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Holidays Can Be Sober

Holidays Can Be Sober

Sobriety is a difficult journey. Everyone goes through their sobriety journey in a different way, though it manifests itself with different challenges for each person that decides to better themselves.

Holidays are one of those typical times where the drinks flow, the drugs are accessible, and the time that you have with friends and family is seldomly done sober. While this isn’t the case for every American household, in 2019 a study found that just about 70% of people drank alcohol at some point during the year.

While it’s impossible to determine the time that each person drank, it’s safe to assume that most people drank alcohol during some holiday during the year. It’s just the culture – and that’s part of the problem.

While it often feels as though there isn’t much that you can do in these situations besides just sitting them out, there are specific things that you can do in order to prepare yourself for what is to come this holiday season.

Below, we’re going to make a rough list of things that you should think about this holiday season before going to parties or family gatherings. Creating a plan and knowing what you are going to do and how you might react in each situation is critical in making it through this holiday season without a relapse.

Know Yourself

A big part of anyone’s sobriety journey is getting to know themselves better. You learn to understand your limits better, who you are as a person better, and what drives you as a human being.

Knowing your limits is so important going into this holiday season. What temptations can you face and come out on the other side unscathed, and what challenges might tear you down? Identifying threats, being honest with yourself, and moving forward with all of that consciously in mind is important.

So, then, make sure that you don’t put yourself in any situations that might be too hard for you to resist temptation. This article is meant to help those who struggle with addiction reclaim a life that they thought they would lose when they get sober. As most people who have been sober for a long time know – it’s well worth it.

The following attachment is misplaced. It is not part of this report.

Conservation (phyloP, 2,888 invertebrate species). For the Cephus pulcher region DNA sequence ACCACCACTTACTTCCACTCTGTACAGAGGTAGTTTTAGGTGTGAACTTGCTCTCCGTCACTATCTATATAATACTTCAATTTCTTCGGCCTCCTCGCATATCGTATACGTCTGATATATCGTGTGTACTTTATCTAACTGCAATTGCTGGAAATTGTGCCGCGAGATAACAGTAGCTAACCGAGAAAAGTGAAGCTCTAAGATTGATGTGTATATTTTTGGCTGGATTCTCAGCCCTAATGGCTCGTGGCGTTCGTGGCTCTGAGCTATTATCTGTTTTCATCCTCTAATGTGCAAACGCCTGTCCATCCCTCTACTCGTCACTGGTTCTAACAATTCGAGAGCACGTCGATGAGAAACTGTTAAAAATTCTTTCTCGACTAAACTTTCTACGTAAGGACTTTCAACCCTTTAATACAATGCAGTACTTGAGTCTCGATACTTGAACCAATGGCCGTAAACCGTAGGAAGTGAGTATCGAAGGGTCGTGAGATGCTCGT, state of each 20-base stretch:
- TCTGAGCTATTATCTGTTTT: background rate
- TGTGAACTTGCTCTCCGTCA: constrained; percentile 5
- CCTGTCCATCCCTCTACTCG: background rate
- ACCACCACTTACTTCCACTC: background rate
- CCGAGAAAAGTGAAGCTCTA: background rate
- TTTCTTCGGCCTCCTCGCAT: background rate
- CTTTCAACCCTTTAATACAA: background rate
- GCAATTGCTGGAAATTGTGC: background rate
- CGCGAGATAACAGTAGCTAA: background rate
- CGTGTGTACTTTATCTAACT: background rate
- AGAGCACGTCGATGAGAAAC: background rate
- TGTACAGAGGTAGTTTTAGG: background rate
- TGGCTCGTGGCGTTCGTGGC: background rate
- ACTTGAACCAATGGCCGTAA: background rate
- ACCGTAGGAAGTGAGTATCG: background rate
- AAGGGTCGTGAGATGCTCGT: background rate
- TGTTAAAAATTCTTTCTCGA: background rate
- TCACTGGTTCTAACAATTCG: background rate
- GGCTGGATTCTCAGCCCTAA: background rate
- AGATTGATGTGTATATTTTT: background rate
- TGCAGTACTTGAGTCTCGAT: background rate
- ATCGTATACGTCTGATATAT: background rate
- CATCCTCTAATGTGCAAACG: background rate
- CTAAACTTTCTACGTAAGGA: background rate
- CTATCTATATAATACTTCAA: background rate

Getting sober doesn’t necessarily mean that you need to miss out on parties, family gatherings, and the like. It can mean that in specific situations and depending on the person. If you’re newly sober, for instance, it’s probably wisest for you to stay as far away from any drugs or alcohol.

After a few months or years pass, and you have your urges under control, there’s a good chance that you can find yourself in these situations without even feeling the need for alcohol in general. This is the end goal, but again, understand that you need to know yourself and your limits before doing any of this. If the atmosphere is just too tempting for you, stay away!

With all that said, let’s move on to some things to keep in mind and help prepare you for the holiday season.

Create A Strategy

The number one thing to do is to know what you should do in different situations.

Where do you go when you are offered alcohol? What do you say to that person? How can you be gracious about it? How can you still have fun without drinking at all?

If you don’t know the answer to that last question, it might be a good idea to go to a party that you know won’t have any alcohol, or maybe plan it yourself – either way, learning how to have fun without alcohol will help push you in the right direction when you’re in a situation where some people are drinking.